Graduate Student News
Most of our graduate students returned to campus this fall. Others who had put their research on hold were finally able to begin their travel and take up their fellowships. Because they will need extra time to complete their degrees after pandemic-related delays, the History Department did not admit a new class.
We did, however, hold our first comprehensive orientation for the graduate students beginning their second year. This was an experiment, trying to figure out what new cohorts would need in the future. It was a very successful day, and kudos go to those who organized it: students Morgan Morales and Megan McClory and Student Services Coordinator Diana DeProphetis.
The History Department has been reviewing our program as the demands for historians shifts and the interests of our students expand. We have made comprehensive examinations consistent across all fields, and we are trying a new admissions process that allows more connections across fields. We continue our long commitment to history beyond classrooms. This year, three of our students are working with Carolina Public Humanities. Alexandra Odom is a Maynard Adams Fellow, part of a select cohort of graduate students working to build relationships with the broader community. Matt Gibson and Craig Gill are part of the Humanities for the Public Good Graduate Fellows program, helping North Carolina institutions collaborate with UNC to build skills.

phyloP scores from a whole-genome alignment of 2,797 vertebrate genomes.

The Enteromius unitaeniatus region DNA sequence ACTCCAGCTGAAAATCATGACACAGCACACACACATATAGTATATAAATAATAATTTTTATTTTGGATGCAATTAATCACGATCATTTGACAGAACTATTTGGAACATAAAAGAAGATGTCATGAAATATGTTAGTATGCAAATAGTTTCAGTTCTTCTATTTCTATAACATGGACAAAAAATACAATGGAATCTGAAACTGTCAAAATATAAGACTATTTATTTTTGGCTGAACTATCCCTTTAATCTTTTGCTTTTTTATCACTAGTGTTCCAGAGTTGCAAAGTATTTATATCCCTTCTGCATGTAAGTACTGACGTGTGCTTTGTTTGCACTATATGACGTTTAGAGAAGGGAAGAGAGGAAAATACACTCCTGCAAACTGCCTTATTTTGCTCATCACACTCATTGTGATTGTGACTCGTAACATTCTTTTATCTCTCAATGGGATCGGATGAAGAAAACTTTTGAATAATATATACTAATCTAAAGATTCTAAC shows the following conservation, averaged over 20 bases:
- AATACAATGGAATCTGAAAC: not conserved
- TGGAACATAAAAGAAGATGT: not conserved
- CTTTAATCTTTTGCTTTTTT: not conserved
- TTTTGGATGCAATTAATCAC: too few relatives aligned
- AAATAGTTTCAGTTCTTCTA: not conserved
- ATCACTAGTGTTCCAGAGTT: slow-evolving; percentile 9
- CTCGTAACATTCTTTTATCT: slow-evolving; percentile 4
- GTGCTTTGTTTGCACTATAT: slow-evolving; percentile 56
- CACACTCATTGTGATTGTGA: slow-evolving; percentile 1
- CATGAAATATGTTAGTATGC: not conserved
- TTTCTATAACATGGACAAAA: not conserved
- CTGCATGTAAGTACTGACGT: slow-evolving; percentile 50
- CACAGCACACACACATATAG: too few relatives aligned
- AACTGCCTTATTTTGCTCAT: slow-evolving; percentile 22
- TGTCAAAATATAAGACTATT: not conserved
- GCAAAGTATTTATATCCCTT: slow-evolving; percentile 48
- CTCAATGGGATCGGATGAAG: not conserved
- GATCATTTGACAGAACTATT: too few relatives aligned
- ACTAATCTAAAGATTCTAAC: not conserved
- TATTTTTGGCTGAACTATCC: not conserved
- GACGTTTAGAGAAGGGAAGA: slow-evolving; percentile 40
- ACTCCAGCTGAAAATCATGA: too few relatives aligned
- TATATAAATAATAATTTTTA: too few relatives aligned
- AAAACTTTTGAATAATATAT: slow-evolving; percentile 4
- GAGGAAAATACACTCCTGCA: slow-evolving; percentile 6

This year, two of our graduate students explored history work outside the classroom and the archives with the Mark Clein Graduate Summer Internship Award. Craig Gill interned at the UNC Chapel Hill Office of International Student and Scholar Services helping them identify some of the greatest needs that graduate students face at UNC. Nurlan Kabdylkhak participated in the Endangered Archives Program in Kazakhstan helping to preserve a unique collection of books and manuscripts that came to light only two years ago.
Our students continue to do research appreciated at the highest levels. History graduate students received 5 of UNC’s 6 prestigious Fulbright-Hays Doctoral Dissertation Fellowships for research abroad (China, Guatemala, Mexico, Senegal, South America, and Turkey.) These are only some of the 19 students whose work will take them away from UNC on grants, awards, and fellowships for the spring semester. For a more comprehensive list of the numerous awards our graduate students have received, see https://history.unc.edu/graduate-student-awards/.
-Sarah Shields, Director of Graduate Studies
A shared pivotal experience in every early-graduate school career, it seems, is one’s first seminar. The professors know each other, older graduate student ask insightful questions, and first and second years don’t know where to begin. It was on the basis of these experiences that Oskar Czendze and Till Knobloch, two Ph.D candidates in modern European history, decided to found the European History Seminar for Graduate Students in January 2019.